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Prudentius

virtues vices battle spanish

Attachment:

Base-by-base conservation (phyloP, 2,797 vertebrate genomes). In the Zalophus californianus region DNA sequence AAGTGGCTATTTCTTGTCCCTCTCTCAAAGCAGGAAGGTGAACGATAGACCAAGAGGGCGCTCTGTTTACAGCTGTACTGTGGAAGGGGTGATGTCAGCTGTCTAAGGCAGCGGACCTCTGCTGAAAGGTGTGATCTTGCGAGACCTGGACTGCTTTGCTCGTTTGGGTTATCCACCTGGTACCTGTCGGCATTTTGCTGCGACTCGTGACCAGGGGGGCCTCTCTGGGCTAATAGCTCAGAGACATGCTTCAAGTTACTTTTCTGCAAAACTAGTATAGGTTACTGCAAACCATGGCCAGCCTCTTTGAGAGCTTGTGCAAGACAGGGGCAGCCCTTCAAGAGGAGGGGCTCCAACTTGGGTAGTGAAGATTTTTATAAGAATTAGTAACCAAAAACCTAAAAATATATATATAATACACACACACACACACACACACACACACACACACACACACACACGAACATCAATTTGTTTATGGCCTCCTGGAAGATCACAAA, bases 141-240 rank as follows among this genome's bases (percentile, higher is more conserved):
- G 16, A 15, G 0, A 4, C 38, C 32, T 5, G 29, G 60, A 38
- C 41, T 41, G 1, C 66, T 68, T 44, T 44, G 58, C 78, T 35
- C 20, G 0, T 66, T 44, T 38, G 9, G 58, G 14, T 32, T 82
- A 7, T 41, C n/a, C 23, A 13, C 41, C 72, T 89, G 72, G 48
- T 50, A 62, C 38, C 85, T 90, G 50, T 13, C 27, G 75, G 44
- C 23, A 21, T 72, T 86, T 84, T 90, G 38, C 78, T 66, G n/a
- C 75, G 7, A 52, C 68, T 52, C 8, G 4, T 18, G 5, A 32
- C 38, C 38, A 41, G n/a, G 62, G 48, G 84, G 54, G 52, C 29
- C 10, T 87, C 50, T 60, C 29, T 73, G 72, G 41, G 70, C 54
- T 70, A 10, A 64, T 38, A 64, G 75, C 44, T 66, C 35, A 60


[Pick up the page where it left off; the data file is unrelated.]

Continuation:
Prudentius was a Spanish lawyer, hymn writer, and poet, whose works include several influential collections, for example, the Peristephanon (hymns to Spanish and Italian martyrs), the Cathemerinon (hymns for daily use), several poems on theological subjects, and the Psychomachia , an allegorial poem describing the conflict of *virtues and *vices. The interior battle of good and evil in the human *soul, as previously discussed by Tertullian (in the early third century), is described in this work via a series of personifications of the virtues and vices as female figures whose appearances and actions are discussed in detail. Faith rushes into the battle unprotected but triumphs over Idolatry. Uncontrolled Anger rages against calm Patience and commits suicide. Pride prances on horseback and falls into a pit dug by Dis  honesty. Hope cuts off the head of Pride. Temperance upsets the jeweled cart of Self-indulgence, and so on. The virtues always triumph. The detailed descriptions in this work inspired artists and writers throughout the medieval period. Several illustrated texts survive, and the text and format inspired several other authors (among them: *Herrad of Landsberg, *Hugh of Saint-Victor, *Isidore of Seville, and *Vincent of Beauvais). Depictions of the virtues and vices are frequent in Romanesque and Gothic architectural sculpture.
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